The study showed that distress measured using the Tinnitus Handicap Inventory was reduced on average from moderate (40 points) to mild (29 points) in participants who completed the internet-based training course. The results for subjects in the cognitive behavioral therapy group were also very good, with distress levels being reduced from 44 to 29 points. In contrast, there was hardly any change in this respect in the control group subjects participating in the online discussion forum.
Their average distress level was 40 points at the beginning of the study and remained at 37 points thereafter. “Our internet-based therapy concept was very effective when it came to the reduction of tinnitus-related distress or, to put it another way, at increasing the tolerance levels of subjects with regard to their tinnitus,” concludes Dr. Maria Kleinstäuber of the Clinical Psychology and Psychotherapy division at JGU, in the news release.
Preferred method of therapy
At the same time, another interesting result was produced with regard to the preferred method of therapy. A significant number of subjects were initially skeptical with regard to the internet-based therapy concept and expressed a preference for the group therapy course. However, they were randomly assigned to the groups.
To everyone’s surprise it turned out on the completion of treatment that there was no difference in the effectiveness of the two strategies. “This means that the internet-based therapy concept produced as positive a result as group therapy despite the initial skepticism,” says Kleinstäuber. Initial evaluations indicate that the effects of both therapy forms were still persisting after six months.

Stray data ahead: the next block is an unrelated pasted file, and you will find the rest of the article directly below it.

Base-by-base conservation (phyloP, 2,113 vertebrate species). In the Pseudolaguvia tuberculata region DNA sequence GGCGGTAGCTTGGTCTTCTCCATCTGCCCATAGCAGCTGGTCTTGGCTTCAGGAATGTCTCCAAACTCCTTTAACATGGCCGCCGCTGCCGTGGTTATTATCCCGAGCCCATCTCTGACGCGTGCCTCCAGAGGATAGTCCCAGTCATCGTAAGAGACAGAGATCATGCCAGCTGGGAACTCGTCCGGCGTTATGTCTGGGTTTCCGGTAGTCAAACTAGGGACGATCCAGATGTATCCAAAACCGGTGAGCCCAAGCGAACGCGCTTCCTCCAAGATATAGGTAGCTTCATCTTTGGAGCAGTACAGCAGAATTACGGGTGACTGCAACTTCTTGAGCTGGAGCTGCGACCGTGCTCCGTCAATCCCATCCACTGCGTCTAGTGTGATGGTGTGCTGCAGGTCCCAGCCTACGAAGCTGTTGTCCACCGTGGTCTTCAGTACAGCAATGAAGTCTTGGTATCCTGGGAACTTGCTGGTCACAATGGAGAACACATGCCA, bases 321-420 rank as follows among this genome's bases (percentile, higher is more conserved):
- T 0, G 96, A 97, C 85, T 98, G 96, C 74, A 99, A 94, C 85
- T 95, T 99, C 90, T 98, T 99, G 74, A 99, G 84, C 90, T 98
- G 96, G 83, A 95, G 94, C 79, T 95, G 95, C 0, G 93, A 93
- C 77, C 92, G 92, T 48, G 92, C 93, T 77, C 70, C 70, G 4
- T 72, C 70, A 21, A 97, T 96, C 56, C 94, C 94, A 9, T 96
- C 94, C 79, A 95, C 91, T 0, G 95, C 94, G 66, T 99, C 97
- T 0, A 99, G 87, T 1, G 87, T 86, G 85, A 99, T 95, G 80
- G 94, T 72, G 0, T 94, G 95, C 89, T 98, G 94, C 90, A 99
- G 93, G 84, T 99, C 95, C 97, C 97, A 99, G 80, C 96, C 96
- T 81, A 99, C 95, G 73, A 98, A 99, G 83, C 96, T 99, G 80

The authors of the study propose that internet-based forms of therapy should be increasingly used in the psychotherapeutic treatment of tinnitus patients. Furthermore, they call for additional research on patients’ skepticism of internet-based therapy, particularly in view of the long waiting times and the lack of outpatient forms of therapy. Also see, “Study provides compelling evidence for an effective new treatment for tinnitus” and “More than 80 percent of patients manage to stop discomfort from tinnitus and can lead a normal life.”
Is magnetic therapy effective for tinnitus?
Loyola University Health System (Loyola University Medical Center) is studying whether a new form of non-invasive magnetic therapy can help people who suffer debilitating tinnitus (ringing in the ears), reports a September 18, 2012 news release, “Is magnetic therapy effective for tinnitus?” The therapy, transcranial magnetic stimulation (TMS), sends short pulses of magnetic fields to the brain. TMS has been approved since 2009 for patients who have major depression and have failed at least one antidepressant.
The Loyola study will include patients who suffer from both depression and tinnitus. Recent studies have found that about 12 percent of people with chronic tinnitus also suffer depression and anxiety — a rate three times higher than that of the general population.